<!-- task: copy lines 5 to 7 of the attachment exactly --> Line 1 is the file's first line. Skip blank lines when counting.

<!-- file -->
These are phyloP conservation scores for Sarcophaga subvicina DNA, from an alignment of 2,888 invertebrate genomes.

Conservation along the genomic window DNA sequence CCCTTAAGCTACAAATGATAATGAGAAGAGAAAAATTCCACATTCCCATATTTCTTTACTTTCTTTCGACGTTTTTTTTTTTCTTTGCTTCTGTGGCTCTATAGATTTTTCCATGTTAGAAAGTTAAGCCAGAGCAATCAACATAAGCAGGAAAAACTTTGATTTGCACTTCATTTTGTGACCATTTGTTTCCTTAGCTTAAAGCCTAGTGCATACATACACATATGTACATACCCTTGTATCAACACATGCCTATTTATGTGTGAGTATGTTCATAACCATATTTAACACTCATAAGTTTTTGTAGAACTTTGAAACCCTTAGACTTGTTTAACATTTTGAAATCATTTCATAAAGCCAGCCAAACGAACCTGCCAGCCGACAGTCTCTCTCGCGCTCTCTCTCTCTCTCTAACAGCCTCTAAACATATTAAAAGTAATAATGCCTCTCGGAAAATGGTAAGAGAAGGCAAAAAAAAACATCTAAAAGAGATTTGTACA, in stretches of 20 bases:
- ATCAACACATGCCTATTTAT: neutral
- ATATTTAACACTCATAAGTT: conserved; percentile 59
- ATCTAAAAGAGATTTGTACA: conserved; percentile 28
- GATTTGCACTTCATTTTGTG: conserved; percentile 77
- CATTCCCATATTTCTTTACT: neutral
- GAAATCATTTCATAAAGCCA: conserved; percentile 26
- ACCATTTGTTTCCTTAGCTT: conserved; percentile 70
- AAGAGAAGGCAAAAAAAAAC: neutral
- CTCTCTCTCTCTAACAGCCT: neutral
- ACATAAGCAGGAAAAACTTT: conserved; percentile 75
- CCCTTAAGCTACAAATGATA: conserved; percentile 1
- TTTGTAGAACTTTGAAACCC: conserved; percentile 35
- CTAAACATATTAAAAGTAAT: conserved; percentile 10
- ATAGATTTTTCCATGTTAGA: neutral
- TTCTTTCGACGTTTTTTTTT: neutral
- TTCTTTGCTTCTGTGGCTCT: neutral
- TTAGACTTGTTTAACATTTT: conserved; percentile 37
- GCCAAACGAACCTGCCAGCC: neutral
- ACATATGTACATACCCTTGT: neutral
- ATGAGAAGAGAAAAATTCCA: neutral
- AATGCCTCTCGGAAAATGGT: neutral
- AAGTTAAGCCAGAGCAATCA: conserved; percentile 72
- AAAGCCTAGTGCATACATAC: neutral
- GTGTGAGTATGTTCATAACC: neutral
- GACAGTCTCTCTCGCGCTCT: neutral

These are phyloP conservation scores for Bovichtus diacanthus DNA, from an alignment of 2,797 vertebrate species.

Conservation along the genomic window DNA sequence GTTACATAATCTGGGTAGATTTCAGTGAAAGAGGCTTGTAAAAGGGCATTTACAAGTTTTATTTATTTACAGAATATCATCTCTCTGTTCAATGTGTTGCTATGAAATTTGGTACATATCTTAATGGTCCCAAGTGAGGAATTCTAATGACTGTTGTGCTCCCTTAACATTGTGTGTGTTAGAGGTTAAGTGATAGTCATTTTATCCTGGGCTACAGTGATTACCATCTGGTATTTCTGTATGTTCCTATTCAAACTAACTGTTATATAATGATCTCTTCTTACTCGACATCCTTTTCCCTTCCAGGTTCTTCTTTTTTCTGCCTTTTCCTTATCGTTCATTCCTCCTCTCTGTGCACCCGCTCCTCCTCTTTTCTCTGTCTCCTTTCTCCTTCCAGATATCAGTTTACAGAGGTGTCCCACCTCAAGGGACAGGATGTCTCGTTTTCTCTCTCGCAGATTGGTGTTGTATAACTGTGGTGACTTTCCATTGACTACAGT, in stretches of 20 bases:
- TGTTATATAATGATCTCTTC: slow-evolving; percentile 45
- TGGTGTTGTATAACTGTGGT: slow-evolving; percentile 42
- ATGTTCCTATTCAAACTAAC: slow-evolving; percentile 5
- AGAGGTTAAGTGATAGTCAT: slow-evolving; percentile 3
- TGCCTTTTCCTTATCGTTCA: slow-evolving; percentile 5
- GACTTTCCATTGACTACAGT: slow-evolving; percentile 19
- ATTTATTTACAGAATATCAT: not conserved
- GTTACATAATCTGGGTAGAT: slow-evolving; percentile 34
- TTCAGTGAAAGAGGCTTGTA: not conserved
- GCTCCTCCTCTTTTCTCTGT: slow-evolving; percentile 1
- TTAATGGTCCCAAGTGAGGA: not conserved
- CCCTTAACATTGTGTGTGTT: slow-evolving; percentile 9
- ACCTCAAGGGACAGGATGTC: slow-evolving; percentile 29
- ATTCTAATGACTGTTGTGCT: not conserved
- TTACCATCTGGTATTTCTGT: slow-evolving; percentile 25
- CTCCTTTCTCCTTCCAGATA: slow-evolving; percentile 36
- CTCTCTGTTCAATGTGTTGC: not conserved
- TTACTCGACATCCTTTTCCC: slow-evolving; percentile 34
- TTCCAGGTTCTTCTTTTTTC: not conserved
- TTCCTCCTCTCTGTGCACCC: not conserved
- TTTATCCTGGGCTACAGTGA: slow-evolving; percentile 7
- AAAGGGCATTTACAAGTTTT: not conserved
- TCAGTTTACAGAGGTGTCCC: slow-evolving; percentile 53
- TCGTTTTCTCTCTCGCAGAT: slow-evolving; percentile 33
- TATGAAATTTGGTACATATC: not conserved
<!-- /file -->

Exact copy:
- ATCTAAAAGAGATTTGTACA: conserved; percentile 28
- GATTTGCACTTCATTTTGTG: conserved; percentile 77
- CATTCCCATATTTCTTTACT: neutral